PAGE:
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Power of Attorney Lawyers in Westchester County

White Plains Lawyers for Powers of Attorney

Greenwich Attorneys for Comprehensive Estate Planning

If you were to suddenly become incapacitated due to an illness or injury, do you know what would happen or who would make important decisions for you? At Ivey, Barnum & O'Mara, LLC, we know that your independence is probably very important to you, but we also understand the necessity of taking steps to protect yourself against unforeseen circumstances. Our attorneys recognize that it can be challenging to consider the possibility that you might not always be able to make decisions for yourself. With that in mind, we are equipped to help you draft a power of attorney document and other useful estate planning instruments.

What Are Powers of Attorney?

A power of attorney document is an estate planning tool through which an individual gives another person the authority to make decisions on the individual's behalf. The individual is called the "principal," and the appointed person is called an "attorney-in-fact" or an "agent." Connecticut and New York both recognize two basic types of powers of attorney, which are intended to provide decision-making authority for a specific part of the principal's life:

  • A power of attorney for property or financial power of attorney gives an agent the ability to make decisions on behalf of the principal on matters of money and property, including investments and debts; and
  • A power of attorney for health care or medical power of attorney gives an agent the ability to make decisions on behalf of the principal on matters of health, medical care, and physical well-being.

It is possible for the same agent to be granted power of attorney for both property and health care, if both are needed, or a separate person could be appointed to serve in each capacity.

Durable and Non-Durable Powers of Attorney

At Ivey, Barnum & O'Mara, LLC, we understand that power of attorney arrangements can be set up in several ways. For example, if you execute a non-durable power of attorney, your agent will have the ability to act on your behalf, but the arrangement would dissolve if you were to become incapacitated. A durable power of attorney, however, is designed to remain in effect regardless of any incapacitation. In fact, many people choose durable powers of attorney with "springing" provisions intended to put the arrangement into effect only if and when they become unable to make decisions for themselves.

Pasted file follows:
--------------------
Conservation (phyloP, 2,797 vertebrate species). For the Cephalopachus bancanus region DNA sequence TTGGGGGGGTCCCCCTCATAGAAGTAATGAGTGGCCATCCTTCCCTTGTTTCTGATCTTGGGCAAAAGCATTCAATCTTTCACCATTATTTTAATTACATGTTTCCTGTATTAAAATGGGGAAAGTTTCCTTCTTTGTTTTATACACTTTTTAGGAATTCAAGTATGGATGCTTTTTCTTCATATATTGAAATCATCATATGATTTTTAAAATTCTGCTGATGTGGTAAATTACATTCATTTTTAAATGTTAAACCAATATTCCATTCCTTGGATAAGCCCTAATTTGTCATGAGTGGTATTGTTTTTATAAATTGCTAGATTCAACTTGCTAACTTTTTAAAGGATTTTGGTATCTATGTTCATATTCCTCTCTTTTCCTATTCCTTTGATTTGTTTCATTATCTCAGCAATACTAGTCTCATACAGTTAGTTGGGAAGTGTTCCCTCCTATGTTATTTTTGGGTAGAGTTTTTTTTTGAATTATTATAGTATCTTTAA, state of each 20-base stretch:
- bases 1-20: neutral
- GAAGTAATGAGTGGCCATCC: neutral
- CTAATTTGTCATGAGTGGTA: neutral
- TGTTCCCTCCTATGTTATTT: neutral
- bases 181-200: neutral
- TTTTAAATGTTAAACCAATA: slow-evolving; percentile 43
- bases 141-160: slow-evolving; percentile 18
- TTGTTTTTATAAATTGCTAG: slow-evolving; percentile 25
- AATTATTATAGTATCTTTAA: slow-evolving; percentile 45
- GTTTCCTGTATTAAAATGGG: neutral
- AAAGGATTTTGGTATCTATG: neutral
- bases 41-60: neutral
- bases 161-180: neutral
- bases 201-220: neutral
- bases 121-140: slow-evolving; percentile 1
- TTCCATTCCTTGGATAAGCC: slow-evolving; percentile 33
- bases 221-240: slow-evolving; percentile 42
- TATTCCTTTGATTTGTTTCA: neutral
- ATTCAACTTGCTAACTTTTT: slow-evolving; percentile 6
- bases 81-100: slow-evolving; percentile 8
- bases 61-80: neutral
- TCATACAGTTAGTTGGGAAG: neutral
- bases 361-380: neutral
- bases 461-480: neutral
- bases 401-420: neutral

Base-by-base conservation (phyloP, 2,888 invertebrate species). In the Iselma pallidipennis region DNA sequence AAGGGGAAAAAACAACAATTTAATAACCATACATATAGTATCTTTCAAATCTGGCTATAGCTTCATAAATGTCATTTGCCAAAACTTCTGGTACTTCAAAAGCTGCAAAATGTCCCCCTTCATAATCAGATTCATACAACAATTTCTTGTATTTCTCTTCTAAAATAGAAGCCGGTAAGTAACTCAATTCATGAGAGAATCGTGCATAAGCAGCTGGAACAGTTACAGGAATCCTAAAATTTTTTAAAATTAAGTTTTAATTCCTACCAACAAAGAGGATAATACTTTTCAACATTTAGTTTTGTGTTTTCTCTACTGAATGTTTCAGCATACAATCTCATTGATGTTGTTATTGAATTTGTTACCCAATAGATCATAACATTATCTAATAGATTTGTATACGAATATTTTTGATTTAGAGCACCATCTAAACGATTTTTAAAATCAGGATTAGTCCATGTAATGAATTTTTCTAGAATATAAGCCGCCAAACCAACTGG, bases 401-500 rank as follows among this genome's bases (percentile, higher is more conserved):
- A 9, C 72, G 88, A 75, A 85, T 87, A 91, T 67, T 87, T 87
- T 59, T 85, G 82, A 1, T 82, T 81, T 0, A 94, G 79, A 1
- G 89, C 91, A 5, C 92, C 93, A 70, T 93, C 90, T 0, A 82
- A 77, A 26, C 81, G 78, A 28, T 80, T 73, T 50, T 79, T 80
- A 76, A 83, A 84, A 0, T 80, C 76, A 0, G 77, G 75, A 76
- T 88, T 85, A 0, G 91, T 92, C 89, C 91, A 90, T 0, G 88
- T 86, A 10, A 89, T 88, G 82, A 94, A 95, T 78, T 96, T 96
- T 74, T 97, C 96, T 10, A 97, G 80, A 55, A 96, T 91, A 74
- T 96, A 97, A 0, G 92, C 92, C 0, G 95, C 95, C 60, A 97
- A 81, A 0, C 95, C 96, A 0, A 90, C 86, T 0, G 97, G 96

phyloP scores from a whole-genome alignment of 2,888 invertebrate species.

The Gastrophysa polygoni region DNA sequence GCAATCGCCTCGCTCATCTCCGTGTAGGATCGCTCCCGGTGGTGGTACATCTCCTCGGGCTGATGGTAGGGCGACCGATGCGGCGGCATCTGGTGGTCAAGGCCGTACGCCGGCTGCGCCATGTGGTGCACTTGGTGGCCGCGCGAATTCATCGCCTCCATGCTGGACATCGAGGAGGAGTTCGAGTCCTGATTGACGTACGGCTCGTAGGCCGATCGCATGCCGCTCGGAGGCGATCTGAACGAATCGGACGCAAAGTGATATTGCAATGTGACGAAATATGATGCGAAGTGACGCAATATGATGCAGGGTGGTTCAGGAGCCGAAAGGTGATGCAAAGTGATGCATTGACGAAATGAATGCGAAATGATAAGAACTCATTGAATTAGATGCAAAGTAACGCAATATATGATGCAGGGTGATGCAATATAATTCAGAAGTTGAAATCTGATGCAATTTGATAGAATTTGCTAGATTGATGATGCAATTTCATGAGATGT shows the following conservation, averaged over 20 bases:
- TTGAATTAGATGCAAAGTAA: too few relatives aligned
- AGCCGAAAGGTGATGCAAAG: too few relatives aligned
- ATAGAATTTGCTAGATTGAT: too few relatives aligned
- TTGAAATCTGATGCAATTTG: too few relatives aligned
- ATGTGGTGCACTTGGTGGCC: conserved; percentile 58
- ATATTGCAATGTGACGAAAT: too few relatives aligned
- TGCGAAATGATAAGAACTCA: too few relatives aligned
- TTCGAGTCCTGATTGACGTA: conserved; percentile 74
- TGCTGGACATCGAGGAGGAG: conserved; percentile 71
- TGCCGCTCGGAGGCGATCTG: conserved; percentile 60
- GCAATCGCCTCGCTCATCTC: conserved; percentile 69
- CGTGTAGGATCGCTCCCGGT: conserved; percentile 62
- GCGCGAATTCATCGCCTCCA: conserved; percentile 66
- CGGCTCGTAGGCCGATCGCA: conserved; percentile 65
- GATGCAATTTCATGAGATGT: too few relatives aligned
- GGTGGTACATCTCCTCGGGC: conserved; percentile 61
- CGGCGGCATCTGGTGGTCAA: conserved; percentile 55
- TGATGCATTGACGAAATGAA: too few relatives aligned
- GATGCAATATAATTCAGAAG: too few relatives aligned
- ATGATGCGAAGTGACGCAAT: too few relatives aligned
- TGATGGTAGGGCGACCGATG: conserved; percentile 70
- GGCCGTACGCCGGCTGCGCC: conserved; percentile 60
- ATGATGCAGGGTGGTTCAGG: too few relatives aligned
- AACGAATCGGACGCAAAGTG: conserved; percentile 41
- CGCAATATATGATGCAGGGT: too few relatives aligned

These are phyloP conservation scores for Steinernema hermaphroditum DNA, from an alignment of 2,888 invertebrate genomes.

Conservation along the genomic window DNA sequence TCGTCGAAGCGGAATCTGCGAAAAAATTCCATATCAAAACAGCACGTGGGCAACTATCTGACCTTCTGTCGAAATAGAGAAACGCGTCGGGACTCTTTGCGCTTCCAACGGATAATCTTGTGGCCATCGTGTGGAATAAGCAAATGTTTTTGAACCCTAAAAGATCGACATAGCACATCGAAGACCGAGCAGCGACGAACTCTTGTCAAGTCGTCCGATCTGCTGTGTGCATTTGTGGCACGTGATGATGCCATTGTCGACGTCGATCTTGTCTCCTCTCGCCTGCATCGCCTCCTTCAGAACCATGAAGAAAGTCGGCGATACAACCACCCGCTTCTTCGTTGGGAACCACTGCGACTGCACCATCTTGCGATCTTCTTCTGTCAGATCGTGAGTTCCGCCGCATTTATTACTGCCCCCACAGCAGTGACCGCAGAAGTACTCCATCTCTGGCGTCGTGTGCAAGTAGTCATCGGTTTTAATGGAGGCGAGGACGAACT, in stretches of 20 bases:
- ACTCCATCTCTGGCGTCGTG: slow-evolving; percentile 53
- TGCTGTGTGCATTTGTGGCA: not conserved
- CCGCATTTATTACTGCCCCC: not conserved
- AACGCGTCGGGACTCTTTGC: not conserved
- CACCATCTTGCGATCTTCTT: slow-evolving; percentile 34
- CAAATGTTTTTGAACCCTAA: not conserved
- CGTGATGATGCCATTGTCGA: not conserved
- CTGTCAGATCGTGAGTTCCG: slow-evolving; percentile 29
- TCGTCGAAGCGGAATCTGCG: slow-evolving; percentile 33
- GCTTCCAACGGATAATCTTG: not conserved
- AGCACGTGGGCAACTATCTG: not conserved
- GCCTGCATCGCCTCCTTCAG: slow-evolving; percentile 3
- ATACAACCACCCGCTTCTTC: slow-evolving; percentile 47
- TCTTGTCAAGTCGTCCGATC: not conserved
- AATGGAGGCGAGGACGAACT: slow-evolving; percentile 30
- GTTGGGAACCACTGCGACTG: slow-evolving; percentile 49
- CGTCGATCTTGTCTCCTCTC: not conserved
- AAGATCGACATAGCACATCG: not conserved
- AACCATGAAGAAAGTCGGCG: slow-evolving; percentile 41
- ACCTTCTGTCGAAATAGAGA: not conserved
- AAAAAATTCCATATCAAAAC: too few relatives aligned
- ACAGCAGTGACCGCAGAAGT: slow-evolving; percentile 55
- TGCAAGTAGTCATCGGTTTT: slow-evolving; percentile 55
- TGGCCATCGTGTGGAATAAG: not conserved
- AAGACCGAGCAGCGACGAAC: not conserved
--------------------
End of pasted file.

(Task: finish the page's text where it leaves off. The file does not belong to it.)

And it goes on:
Before you appoint a power of attorney, it is a good idea to meet with a qualified estate planning lawyer to discuss your available options. Our team can help you identify your needs, and we will work with you in drafting powers of attorney that fully protect your best interests. We will also assist you in choosing the right person to serve as your agent. Your agent must be both willing to manage your affairs and capable of doing so. He or she must also have an understanding of your goals and values so that the decisions he or she makes accurately reflect your wishes and desires.

Call 203-661-6000 for a Free Consult

If you have questions about how a power of attorney can protect you and your best interests, contact our office to get the answers. Call 203-661-6000 for a confidential consultation at Ivey, Barnum & O'Mara, LLC today. Our firm serves clients in Greenwich, White Plains, Fairfield County, Westchester County, and the Metro New York area.

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